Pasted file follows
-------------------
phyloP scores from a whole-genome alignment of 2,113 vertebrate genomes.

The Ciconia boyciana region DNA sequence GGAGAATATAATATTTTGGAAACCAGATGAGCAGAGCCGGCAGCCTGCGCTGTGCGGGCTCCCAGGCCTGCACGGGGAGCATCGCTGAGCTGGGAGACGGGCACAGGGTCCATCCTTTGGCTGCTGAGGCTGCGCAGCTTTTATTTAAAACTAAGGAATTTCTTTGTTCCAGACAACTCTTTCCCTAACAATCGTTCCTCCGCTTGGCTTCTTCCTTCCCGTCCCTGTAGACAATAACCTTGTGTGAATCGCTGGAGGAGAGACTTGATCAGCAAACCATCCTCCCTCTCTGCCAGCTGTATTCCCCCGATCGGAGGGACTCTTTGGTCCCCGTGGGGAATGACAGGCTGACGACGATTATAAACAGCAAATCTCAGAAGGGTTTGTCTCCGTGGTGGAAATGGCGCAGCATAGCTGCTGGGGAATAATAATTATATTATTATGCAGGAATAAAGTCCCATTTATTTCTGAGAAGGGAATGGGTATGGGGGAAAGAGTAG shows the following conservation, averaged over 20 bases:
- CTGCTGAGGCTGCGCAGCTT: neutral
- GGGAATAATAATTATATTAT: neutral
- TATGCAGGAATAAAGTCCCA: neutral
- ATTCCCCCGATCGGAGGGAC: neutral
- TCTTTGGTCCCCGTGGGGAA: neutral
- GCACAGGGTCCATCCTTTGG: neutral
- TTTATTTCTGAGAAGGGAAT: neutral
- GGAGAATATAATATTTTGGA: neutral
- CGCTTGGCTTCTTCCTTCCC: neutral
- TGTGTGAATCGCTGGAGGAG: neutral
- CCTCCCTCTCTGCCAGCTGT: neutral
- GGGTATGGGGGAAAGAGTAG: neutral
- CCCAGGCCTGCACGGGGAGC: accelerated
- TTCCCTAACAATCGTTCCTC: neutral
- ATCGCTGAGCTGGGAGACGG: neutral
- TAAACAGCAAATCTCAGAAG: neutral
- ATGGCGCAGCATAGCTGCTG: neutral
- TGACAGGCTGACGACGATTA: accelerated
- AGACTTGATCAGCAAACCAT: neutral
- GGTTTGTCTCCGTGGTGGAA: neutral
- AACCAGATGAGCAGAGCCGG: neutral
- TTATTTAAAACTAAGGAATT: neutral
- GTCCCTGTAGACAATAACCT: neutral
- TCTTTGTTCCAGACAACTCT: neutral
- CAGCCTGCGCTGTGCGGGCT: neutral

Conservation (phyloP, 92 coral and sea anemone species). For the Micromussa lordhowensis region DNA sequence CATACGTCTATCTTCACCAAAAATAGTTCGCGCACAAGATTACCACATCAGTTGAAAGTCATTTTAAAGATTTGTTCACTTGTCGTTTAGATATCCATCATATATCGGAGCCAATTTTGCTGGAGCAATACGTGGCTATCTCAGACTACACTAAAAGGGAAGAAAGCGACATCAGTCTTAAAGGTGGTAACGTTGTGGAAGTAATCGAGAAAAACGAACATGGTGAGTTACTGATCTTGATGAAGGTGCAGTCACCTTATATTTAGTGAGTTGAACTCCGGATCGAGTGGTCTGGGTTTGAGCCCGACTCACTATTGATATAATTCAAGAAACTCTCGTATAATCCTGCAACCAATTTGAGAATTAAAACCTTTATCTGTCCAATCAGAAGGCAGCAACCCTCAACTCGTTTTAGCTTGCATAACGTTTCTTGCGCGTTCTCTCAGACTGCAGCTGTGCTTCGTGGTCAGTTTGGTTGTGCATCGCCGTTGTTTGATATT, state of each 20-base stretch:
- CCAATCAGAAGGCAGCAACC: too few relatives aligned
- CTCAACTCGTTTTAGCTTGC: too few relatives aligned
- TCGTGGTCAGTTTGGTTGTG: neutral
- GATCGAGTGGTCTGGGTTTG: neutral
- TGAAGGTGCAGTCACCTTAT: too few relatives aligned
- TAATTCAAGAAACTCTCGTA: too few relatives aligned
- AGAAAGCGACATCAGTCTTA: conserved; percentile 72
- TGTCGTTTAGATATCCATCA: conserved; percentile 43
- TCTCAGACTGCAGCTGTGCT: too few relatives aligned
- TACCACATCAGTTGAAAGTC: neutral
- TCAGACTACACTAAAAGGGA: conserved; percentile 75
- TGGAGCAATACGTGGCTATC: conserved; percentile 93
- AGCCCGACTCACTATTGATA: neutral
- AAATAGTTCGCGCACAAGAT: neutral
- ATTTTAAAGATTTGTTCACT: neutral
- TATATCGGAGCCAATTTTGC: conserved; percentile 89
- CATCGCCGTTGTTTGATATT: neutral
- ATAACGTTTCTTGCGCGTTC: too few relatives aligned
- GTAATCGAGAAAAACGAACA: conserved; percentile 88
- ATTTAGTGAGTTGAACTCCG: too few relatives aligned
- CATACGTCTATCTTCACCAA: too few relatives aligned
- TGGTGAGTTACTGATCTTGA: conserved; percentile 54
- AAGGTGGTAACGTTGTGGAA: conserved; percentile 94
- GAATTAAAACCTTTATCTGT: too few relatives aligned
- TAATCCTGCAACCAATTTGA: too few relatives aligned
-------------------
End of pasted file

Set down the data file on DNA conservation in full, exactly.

phyloP scores from a whole-genome alignment of 2,113 vertebrate genomes.

The Ciconia boyciana region DNA sequence GGAGAATATAATATTTTGGAAACCAGATGAGCAGAGCCGGCAGCCTGCGCTGTGCGGGCTCCCAGGCCTGCACGGGGAGCATCGCTGAGCTGGGAGACGGGCACAGGGTCCATCCTTTGGCTGCTGAGGCTGCGCAGCTTTTATTTAAAACTAAGGAATTTCTTTGTTCCAGACAACTCTTTCCCTAACAATCGTTCCTCCGCTTGGCTTCTTCCTTCCCGTCCCTGTAGACAATAACCTTGTGTGAATCGCTGGAGGAGAGACTTGATCAGCAAACCATCCTCCCTCTCTGCCAGCTGTATTCCCCCGATCGGAGGGACTCTTTGGTCCCCGTGGGGAATGACAGGCTGACGACGATTATAAACAGCAAATCTCAGAAGGGTTTGTCTCCGTGGTGGAAATGGCGCAGCATAGCTGCTGGGGAATAATAATTATATTATTATGCAGGAATAAAGTCCCATTTATTTCTGAGAAGGGAATGGGTATGGGGGAAAGAGTAG shows the following conservation, averaged over 20 bases:
- CTGCTGAGGCTGCGCAGCTT: neutral
- GGGAATAATAATTATATTAT: neutral
- TATGCAGGAATAAAGTCCCA: neutral
- ATTCCCCCGATCGGAGGGAC: neutral
- TCTTTGGTCCCCGTGGGGAA: neutral
- GCACAGGGTCCATCCTTTGG: neutral
- TTTATTTCTGAGAAGGGAAT: neutral
- GGAGAATATAATATTTTGGA: neutral
- CGCTTGGCTTCTTCCTTCCC: neutral
- TGTGTGAATCGCTGGAGGAG: neutral
- CCTCCCTCTCTGCCAGCTGT: neutral
- GGGTATGGGGGAAAGAGTAG: neutral
- CCCAGGCCTGCACGGGGAGC: accelerated
- TTCCCTAACAATCGTTCCTC: neutral
- ATCGCTGAGCTGGGAGACGG: neutral
- TAAACAGCAAATCTCAGAAG: neutral
- ATGGCGCAGCATAGCTGCTG: neutral
- TGACAGGCTGACGACGATTA: accelerated
- AGACTTGATCAGCAAACCAT: neutral
- GGTTTGTCTCCGTGGTGGAA: neutral
- AACCAGATGAGCAGAGCCGG: neutral
- TTATTTAAAACTAAGGAATT: neutral
- GTCCCTGTAGACAATAACCT: neutral
- TCTTTGTTCCAGACAACTCT: neutral
- CAGCCTGCGCTGTGCGGGCT: neutral

Conservation (phyloP, 92 coral and sea anemone species). For the Micromussa lordhowensis region DNA sequence CATACGTCTATCTTCACCAAAAATAGTTCGCGCACAAGATTACCACATCAGTTGAAAGTCATTTTAAAGATTTGTTCACTTGTCGTTTAGATATCCATCATATATCGGAGCCAATTTTGCTGGAGCAATACGTGGCTATCTCAGACTACACTAAAAGGGAAGAAAGCGACATCAGTCTTAAAGGTGGTAACGTTGTGGAAGTAATCGAGAAAAACGAACATGGTGAGTTACTGATCTTGATGAAGGTGCAGTCACCTTATATTTAGTGAGTTGAACTCCGGATCGAGTGGTCTGGGTTTGAGCCCGACTCACTATTGATATAATTCAAGAAACTCTCGTATAATCCTGCAACCAATTTGAGAATTAAAACCTTTATCTGTCCAATCAGAAGGCAGCAACCCTCAACTCGTTTTAGCTTGCATAACGTTTCTTGCGCGTTCTCTCAGACTGCAGCTGTGCTTCGTGGTCAGTTTGGTTGTGCATCGCCGTTGTTTGATATT, state of each 20-base stretch:
- CCAATCAGAAGGCAGCAACC: too few relatives aligned
- CTCAACTCGTTTTAGCTTGC: too few relatives aligned
- TCGTGGTCAGTTTGGTTGTG: neutral
- GATCGAGTGGTCTGGGTTTG: neutral
- TGAAGGTGCAGTCACCTTAT: too few relatives aligned
- TAATTCAAGAAACTCTCGTA: too few relatives aligned
- AGAAAGCGACATCAGTCTTA: conserved; percentile 72
- TGTCGTTTAGATATCCATCA: conserved; percentile 43
- TCTCAGACTGCAGCTGTGCT: too few relatives aligned
- TACCACATCAGTTGAAAGTC: neutral
- TCAGACTACACTAAAAGGGA: conserved; percentile 75
- TGGAGCAATACGTGGCTATC: conserved; percentile 93
- AGCCCGACTCACTATTGATA: neutral
- AAATAGTTCGCGCACAAGAT: neutral
- ATTTTAAAGATTTGTTCACT: neutral
- TATATCGGAGCCAATTTTGC: conserved; percentile 89
- CATCGCCGTTGTTTGATATT: neutral
- ATAACGTTTCTTGCGCGTTC: too few relatives aligned
- GTAATCGAGAAAAACGAACA: conserved; percentile 88
- ATTTAGTGAGTTGAACTCCG: too few relatives aligned
- CATACGTCTATCTTCACCAA: too few relatives aligned
- TGGTGAGTTACTGATCTTGA: conserved; percentile 54
- AAGGTGGTAACGTTGTGGAA: conserved; percentile 94
- GAATTAAAACCTTTATCTGT: too few relatives aligned
- TAATCCTGCAACCAATTTGA: too few relatives aligned